As one would expect soft plastics are incredibly effective on bass absolutely anywhere and the very clever evolvement of being able to fish plastics as ‘weedless’ presentations has been a huge bonus to all anglers. We are now able to take a soft plastic and rig it in the correct fashion using one of the many worm style hook patterns available on todays market. This has enabled us to cast our offerings amongst thick vegetation and timber snags without the fear of an immediate foul up.

Worm style hook patterns do come in many differing sizes and are available as either weighted or unweighted hooks. In more recent times my preference has become the Owner Twist Lock worm hooks and with the very cleverly designed ‘spring twist lock’ holder, rigging your chosen soft plastic is an absolute synch. In combination with the new 3 inch GULP Nemesis and 4 inch Powerbait Nemesis these weedless offerings have proven to be incredibly effective along the dam edges. The design of the Nemesis baits is such that the tail generates a wild and seriously realistic action that fish simply cannot resist. My preferred technique along the edges is to take either Nemesis offering and simply shuffle or swim the lure away slowly with a following pause phase. It is on this pause phase that many fish are suckered into that all important bite.

Surface lures always bring about another level of excitement when targeting bass along our edges. It is a highly visual and an addictive form of angling that you will never be able to get enough of. Surface poppers and surface walking stick baits share is the success here and I have had days where poppers seem to perform better and then those where surface stick baits will totally dominate. The easy solution here is to carry both. Berkley’s 68mm Scum Dog surface walkers and the Owner Cultiva ‘Gobo’ poppers are two I would strongly recommend to any angler. Both are seriously effective and when worked along the edges while incorporating a pause phase the only thing that is sure to happen is a destructive annihilation from a big thick set bass.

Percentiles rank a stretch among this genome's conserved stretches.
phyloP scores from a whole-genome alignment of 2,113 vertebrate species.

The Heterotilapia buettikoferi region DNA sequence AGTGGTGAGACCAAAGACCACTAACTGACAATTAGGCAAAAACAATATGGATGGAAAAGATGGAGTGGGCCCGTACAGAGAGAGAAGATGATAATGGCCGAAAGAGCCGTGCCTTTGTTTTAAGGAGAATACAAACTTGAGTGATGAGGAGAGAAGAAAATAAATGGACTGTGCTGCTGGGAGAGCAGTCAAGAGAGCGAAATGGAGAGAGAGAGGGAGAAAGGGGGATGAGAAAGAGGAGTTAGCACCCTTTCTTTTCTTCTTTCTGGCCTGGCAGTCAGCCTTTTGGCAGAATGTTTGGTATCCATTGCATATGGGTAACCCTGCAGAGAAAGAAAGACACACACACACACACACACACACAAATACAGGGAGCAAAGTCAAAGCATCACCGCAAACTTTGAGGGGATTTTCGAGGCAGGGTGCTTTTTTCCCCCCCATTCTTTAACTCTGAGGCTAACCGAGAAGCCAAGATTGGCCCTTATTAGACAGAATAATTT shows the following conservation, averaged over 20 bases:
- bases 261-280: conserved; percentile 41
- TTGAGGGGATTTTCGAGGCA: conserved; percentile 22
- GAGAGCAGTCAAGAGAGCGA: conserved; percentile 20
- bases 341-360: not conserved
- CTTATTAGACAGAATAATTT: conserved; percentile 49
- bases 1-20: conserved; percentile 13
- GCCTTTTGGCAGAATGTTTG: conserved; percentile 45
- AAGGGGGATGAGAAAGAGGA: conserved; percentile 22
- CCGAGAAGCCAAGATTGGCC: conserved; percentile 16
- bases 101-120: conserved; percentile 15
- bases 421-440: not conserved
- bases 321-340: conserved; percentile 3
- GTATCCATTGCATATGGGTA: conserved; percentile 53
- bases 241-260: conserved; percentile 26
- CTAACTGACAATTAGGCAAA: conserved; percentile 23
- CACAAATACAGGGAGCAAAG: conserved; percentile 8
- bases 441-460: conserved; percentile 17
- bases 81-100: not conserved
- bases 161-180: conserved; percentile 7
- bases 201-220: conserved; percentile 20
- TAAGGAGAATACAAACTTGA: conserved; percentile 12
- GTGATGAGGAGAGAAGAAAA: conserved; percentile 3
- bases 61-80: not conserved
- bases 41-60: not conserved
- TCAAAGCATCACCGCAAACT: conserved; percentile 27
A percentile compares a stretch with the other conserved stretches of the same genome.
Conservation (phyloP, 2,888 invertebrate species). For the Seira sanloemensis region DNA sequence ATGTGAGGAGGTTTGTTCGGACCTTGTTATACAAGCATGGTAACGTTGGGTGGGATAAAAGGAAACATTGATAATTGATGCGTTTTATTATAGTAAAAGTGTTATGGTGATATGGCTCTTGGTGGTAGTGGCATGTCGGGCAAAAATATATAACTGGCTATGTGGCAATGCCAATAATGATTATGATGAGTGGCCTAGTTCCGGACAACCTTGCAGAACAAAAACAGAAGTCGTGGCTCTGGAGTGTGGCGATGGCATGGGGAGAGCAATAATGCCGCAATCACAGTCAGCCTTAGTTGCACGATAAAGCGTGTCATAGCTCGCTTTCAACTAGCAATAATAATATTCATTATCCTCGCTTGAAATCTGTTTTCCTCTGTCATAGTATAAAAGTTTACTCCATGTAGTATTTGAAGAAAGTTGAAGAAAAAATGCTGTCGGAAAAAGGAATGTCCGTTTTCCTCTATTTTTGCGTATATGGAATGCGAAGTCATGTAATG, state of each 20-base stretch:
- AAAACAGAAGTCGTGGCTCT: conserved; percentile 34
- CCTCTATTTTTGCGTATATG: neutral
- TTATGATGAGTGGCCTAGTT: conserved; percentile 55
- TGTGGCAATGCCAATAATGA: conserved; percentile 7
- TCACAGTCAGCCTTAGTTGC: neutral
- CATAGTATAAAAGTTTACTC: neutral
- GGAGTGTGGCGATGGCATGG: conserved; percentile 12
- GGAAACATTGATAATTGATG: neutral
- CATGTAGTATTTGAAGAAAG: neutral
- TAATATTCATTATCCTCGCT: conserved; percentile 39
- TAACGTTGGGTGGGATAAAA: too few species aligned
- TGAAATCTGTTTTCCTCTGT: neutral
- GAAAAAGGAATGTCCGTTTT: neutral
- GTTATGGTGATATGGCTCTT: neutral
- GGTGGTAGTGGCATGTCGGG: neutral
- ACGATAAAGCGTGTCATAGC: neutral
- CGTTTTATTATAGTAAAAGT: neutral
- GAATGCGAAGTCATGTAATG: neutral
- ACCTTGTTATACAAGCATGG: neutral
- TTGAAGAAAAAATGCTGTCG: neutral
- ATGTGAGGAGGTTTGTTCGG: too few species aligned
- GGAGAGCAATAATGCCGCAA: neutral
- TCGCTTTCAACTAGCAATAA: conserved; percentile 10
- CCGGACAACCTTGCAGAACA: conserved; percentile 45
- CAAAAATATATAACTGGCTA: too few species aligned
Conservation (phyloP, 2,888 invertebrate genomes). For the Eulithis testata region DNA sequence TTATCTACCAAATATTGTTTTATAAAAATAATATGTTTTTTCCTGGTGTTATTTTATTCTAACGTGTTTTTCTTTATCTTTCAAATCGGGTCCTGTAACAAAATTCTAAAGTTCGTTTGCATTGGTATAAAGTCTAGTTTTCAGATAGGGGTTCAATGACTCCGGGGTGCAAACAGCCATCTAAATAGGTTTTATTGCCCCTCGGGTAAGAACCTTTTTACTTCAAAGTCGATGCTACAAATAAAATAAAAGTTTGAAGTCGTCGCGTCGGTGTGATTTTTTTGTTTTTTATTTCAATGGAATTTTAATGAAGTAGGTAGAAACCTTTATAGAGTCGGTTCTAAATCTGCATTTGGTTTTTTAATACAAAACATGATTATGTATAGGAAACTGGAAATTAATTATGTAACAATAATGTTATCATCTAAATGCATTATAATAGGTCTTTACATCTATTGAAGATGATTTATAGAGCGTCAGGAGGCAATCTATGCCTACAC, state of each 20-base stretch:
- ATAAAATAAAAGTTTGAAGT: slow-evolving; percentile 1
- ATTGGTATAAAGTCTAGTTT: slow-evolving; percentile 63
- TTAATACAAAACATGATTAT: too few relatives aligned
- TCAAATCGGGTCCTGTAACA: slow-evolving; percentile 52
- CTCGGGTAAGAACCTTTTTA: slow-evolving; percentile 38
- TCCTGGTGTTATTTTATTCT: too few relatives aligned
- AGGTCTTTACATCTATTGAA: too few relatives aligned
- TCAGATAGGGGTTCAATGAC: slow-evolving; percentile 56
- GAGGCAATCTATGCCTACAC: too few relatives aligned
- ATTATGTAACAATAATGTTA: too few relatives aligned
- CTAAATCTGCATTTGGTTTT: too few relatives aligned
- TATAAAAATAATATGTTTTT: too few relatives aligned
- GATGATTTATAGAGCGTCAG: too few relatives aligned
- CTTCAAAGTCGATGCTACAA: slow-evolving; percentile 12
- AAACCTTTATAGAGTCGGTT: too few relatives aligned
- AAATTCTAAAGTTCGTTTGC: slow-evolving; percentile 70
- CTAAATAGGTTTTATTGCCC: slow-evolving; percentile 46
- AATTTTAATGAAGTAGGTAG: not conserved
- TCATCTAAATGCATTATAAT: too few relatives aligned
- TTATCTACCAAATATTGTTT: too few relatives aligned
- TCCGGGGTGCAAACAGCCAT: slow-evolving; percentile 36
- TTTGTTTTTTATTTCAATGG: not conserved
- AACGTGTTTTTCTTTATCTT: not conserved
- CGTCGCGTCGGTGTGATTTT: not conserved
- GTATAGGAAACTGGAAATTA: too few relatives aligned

I have had bass get completely airborne on takes at times and an angler does need to on guard or the fish can very quickly have you bricked back into the weed or neighbouring structure.

Gear Selection

While both bait casting and spinning set ups can be used successfully it is the spinning gear that is far more versatile for this lure casting edge work. When it comes to the more ultra light plastics rigged weedless and smaller hardbodied divers a well balanced spinning outfit is superior and far more user friendly. A set up comprising of a 2-4kg rod and reel in the 2000-2500 size range is a great starting point while if you are like myself and love to fish ultra light you can drop down that little bit further to a 1-3kg rod. Over this you can decide whether to run the likes of 4-8lb braid and once set up correctly you will be holding an outfit that offers both the much needed sensitivity feel. For all my impoundment work I chose to use the Pflueger Patriarch 1-3kg rods in combination with the Pflueger Supreme MG reels. The combinations are ideal and the fast action these rods possess is a huge bonus for both soft plastic work and surface walking lures.

Summer is Coming

With summer literally on our doorstep the time to get moving in NOW. Insect activity is increasing and fish are feeding. Look to probe the edges and enjoy the aggressive ‘edge bites’ that will keep you coming back for more.

Tackling any estuary system with lures and soft plastics for the first time is an exciting prospect. Irrespective of the location..Snapper season is now in full flight down here in Victoria and over the past month or so I’ve been out on Port Phillip Bay working the inshore shallow reef areas with Berkley Gulp! soft plastics...